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Can High Blood Pressure Affect Your Hearing Health?

Can High Blood Pressure Affect Your Hearing Health? - Hearing, Balance and Speech Center

The Centers for Disease Control and Prevention (CDC) reports that 1 in 3 adults in the United States have high blood pressure. A further 1 in 3 adults in the U.S. have prehypertension. Prehypertension is blood pressure that is measuring as higher than normal, but not yet high enough to be classified as high blood pressure.

Is it a coincidence that 1 in 3 adults in America between 65-74 years of age report hearing loss? Could it be that there is a connection between high blood pressure and hearing loss?

High Blood Pressure & Hearing Loss: What You Should Know

People with high blood pressure could have a hearing loss because of the high blood pressure. This is the result of a study by researchers at the JJ Hospital in Mumbai.

For one and a half years, researchers looked hearing loss in 150 patients, who were middle-aged. Head of the ENT department at JJ Hospital and the study’s lead author, Dr. Jagade noted: “We studied the loss of hearing in a group of 150 middle-aged patients. It was found that a patient with hypertension had hearing loss.

“Hypertension is a trigger for several kinds of diseases but hearing loss affects quality of life and, therefore, it's important to rectify it as early as possible,” he highlighted.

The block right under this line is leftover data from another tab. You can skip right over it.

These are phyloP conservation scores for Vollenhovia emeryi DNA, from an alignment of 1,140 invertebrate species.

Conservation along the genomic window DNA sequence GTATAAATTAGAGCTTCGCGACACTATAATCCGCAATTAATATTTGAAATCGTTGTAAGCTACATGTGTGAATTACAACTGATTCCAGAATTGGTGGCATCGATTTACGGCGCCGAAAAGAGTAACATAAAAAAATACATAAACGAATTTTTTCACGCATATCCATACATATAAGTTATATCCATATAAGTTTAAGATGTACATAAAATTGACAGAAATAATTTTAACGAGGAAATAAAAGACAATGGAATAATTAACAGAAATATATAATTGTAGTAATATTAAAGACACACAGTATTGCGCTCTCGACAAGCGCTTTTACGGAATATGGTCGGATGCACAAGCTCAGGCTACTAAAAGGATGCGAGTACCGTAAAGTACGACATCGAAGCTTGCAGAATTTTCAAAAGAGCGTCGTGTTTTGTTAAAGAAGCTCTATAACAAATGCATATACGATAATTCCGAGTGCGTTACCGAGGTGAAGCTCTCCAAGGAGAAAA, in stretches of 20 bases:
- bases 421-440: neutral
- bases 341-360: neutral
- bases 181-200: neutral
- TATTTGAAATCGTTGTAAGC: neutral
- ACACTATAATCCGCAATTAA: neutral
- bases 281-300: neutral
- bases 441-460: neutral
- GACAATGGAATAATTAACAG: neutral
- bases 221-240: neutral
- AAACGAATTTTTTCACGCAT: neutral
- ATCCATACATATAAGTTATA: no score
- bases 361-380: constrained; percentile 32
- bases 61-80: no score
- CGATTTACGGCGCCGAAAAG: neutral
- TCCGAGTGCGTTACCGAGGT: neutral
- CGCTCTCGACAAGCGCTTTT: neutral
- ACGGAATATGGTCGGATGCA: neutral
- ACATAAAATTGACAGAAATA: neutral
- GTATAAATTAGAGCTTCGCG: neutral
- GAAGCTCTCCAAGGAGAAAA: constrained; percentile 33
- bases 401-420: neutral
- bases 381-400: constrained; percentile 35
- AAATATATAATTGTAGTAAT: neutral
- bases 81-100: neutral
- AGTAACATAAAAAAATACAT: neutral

Can High Blood Pressure Affect Your Hearing?

Our auditory system requires a continual supply of oxygen rich blood in order to function well. The delicate cells that make up our auditory system rely on this oxygen rich blood to keep our hearing healthy. If this supply of blood is disrupted, our auditory system can be damaged.

Consider the cilia in your ears. These hair cells are fragile, but play an important part in helping you hear. Vibrations from the cilia are sent as electrical signals to your brain. Your brain converts these electrical signals into ‘sounds’.

If blood flow to these hair cells is restricted, it can cause the cilia to die. Subsequently, your brain receives less information about the sounds around you. The result can be sensorineural hearing loss.

What this means, is that any health condition that impacts the circulation of your blood can impact your hearing health. This includes high blood pressure. High blood pressure has also been shown to cause (or worsen) pulsatile tinnitus.

The researchers at JJ Hospital did find that using medication to help treat high blood pressure subsequently lowered the risk of hearing loss.

We’re Here to Help You!

At Hearing, Balance and Speech Center, we have been serving the Hamden community and surrounding areas with hearing loss solutions for over 30 years. We truly understand that hearing is priceless and the effect it has on our overall health and social interaction. If you suspect your hearing may have changed, our article on identifying hearing loss could help. Click here to read today.

Early detection and treatment is the best way for you to keep your hearing healthy. The hearing professionals at Hearing Balance & Speech would be happy to discuss your hearing health. We’d also be happy to offer you a complimentary hearing assessment to establish your baseline hearing. Request an appointment online.

Research / Sources

  1. https://www.mayoclinic.org/diseases-conditions/tinnitus/symptoms-causes/syc-20350156
  2. https://www.hear-it.org/High-blood-pressure-can-lead-to-hearing-loss
  3. https://www.ncbi.nlm.nih.gov/pmc/articles/PMC3889339/